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READ the NAFB’s National Ag News for Monday, March 11th

NAFTA Withdrawal Coming to Pressure Congress on USMCA?

The Congressional Research Service is looking into whether or not President Trump can legally withdraw from the North American Free Trade Agreement on his own. Politico says it’s a question the trade world would like an answer to sooner rather than later. Can the president withdraw without Congressional support? Politico says the answer is not clear. Congresses’ research arm says, if you look solely at international law, it looks like the Trump Administration would be able to act on its own. However, it’s quite likely that the president would have problems based on domestic law. It’s difficult to say how a court case would get resolved if affected companies pursued litigation. Trump has threatened to withdraw from the original NAFTA agreement as a way to put pressure on Congress to pass the U.S.-Mexico-Canada agreement. Administration aides have told Politico that there are no immediate plans to back out of the existing deal. One factor that might increase the possibility of legal action is if Congress signals disapproval of any attempt to withdraw from NAFTA. In the past, the Supreme Court typically says presidential power to act unilaterally is at its weakest when the White House takes action that Congress doesn’t agree with.


Regulation Framework in Place to Regulate Cell-Grown Meat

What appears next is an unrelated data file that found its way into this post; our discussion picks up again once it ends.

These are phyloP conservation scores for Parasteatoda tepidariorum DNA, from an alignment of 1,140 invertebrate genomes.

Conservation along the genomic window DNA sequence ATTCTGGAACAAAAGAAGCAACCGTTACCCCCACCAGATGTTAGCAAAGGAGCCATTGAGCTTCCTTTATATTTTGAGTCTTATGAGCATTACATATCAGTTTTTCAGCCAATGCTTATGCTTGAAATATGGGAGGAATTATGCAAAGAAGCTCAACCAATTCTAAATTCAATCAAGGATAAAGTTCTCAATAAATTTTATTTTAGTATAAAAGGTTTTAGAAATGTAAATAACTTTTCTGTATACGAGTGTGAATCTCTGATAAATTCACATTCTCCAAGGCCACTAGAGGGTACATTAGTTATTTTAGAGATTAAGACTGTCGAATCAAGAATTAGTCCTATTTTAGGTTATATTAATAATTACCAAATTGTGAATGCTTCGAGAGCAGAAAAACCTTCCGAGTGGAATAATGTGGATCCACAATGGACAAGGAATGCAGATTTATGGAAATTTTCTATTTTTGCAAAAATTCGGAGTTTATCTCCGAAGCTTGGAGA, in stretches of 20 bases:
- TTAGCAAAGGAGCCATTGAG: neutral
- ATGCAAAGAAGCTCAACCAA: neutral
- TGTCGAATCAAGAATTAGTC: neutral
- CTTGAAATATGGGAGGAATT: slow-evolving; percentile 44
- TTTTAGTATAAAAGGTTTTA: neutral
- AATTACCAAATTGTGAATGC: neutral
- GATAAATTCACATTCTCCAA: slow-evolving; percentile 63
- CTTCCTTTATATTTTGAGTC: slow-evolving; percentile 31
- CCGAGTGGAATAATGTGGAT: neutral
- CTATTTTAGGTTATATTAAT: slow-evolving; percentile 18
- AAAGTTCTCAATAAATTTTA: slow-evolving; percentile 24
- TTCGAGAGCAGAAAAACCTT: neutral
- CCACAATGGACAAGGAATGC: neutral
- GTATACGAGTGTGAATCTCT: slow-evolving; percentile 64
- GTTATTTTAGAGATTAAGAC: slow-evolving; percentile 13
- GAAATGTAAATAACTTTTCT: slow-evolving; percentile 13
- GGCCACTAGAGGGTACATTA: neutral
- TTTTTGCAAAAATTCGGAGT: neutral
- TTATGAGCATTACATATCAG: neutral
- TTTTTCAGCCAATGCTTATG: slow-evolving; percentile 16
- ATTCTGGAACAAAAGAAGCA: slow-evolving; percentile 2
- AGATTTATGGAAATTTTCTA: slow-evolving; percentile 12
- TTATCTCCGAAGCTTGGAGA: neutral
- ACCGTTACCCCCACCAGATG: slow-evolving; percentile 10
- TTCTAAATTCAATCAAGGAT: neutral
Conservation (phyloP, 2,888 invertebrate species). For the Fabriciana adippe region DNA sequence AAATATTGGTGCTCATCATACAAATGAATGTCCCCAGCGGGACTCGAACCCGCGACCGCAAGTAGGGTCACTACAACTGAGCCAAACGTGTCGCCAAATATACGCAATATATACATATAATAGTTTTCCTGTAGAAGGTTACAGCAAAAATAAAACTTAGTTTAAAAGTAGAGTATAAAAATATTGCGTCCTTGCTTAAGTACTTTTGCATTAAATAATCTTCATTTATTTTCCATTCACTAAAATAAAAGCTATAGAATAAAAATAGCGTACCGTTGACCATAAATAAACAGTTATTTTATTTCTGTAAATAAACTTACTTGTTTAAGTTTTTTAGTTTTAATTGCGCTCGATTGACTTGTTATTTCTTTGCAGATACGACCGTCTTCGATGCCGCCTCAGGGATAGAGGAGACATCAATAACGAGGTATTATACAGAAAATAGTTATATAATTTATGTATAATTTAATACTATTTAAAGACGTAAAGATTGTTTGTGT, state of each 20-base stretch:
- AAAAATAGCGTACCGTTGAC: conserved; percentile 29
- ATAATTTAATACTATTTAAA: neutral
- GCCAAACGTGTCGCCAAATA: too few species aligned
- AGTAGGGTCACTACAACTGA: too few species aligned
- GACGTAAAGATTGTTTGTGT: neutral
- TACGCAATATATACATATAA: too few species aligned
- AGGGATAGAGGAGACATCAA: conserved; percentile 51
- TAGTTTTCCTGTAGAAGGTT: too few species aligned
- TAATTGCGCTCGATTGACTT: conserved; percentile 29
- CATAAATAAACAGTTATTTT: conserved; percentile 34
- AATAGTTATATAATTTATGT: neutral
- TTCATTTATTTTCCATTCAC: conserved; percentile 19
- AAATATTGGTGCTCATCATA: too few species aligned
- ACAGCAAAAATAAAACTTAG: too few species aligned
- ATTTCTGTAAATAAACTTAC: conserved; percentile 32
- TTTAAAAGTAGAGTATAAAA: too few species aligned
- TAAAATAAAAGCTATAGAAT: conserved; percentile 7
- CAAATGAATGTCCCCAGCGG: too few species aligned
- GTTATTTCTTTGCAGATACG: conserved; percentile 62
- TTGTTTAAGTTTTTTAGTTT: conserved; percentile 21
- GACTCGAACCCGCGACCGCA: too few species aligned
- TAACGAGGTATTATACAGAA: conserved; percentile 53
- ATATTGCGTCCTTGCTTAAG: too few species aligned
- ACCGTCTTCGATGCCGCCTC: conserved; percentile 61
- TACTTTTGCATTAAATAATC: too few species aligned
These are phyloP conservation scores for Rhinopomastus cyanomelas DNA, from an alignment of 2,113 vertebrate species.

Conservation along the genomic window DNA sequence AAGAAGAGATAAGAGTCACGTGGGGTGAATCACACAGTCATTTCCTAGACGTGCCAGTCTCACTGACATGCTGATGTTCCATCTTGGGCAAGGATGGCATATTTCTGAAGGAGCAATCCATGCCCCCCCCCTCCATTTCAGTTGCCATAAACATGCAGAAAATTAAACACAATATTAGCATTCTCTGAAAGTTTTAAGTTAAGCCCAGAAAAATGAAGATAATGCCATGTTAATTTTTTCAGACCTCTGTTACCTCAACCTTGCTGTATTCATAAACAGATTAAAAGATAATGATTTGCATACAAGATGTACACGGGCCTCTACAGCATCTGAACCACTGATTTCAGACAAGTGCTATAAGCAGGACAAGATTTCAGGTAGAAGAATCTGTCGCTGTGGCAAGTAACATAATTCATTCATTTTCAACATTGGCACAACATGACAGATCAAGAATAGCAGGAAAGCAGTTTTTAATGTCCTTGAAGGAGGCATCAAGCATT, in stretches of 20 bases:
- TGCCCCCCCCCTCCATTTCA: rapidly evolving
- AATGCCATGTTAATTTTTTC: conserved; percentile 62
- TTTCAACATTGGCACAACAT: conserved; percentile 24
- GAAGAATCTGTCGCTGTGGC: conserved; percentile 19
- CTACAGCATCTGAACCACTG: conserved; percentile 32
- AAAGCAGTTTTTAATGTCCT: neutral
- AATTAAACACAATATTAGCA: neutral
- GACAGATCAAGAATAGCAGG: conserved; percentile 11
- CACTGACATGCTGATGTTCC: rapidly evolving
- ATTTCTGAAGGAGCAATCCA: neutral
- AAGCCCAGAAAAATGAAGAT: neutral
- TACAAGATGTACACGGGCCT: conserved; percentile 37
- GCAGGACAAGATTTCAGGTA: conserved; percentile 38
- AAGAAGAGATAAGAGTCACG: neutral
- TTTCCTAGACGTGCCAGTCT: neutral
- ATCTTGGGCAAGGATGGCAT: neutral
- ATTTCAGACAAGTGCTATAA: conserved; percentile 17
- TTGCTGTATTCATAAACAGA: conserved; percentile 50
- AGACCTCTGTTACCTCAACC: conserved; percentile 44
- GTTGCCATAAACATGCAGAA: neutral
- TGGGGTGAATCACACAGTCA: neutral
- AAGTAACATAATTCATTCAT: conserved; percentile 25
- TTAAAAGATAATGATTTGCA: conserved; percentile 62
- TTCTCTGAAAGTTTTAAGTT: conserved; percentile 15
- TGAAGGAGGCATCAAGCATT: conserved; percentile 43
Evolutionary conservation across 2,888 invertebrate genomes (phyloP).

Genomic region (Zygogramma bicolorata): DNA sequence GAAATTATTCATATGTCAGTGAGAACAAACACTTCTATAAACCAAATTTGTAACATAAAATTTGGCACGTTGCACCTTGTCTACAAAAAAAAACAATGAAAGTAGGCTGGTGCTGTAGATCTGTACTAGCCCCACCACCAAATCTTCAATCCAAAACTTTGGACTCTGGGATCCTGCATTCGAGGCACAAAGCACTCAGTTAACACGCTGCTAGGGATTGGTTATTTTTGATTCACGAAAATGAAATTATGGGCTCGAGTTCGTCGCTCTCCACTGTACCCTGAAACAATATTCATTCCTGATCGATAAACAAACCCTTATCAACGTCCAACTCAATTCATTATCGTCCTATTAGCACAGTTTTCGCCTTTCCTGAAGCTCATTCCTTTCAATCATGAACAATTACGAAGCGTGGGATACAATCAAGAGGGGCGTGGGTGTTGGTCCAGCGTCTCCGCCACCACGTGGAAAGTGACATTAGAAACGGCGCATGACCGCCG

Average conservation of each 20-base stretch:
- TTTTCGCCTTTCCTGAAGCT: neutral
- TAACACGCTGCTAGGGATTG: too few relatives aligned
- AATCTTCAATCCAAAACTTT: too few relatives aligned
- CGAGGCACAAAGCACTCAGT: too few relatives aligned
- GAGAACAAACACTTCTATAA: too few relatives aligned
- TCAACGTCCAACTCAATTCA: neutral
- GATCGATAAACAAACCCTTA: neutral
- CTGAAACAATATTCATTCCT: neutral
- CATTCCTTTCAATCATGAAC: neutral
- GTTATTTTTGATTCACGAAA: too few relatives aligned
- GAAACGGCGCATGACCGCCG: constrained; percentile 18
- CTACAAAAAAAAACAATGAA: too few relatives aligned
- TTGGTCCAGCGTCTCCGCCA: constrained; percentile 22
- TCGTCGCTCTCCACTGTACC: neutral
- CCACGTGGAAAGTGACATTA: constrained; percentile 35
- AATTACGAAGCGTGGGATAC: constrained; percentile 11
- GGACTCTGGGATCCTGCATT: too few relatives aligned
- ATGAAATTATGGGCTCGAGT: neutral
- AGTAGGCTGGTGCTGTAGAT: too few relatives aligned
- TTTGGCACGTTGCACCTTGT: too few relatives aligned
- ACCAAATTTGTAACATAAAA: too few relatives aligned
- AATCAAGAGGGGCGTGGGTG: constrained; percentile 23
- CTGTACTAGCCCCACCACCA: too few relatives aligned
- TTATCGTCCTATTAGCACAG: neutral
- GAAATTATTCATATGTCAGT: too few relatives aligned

Two separate government agencies will come together to regulate the new market of lab-grown meat. The Washington Examiner says the Food and Drug Administration and the USDA Food Safety and Inspection Service will share regulation of the products. Scientists will create products by multiplying animal cells to mimic traditional chicken, pork, beef, and fish. The products will have to be approved by both agencies before they’ll be allowed in stores. Under the new regulatory agreement, the FDA oversees cell collection, cell banks, and cell growth. FSIS will step in after that to oversee food production and how it’s labeled. The Trump Administration had to hold several meetings to talk about how the emerging market and its products should be regulated. They don’t fit neatly under the jurisdiction of either agency. In a statement from the FDA, the agency says, “Collaboration between the USDA and FDA will allow us to draw upon the unique expertise of each agency in addressing the many technical and regulatory considerations that arise with the development of animal-cell cultured food products for human consumption.” The traditional meat industry was concerned about the impact the new products would have on their industry and lobbied the Trump Administration to have the cultured foods be regulated by both agencies.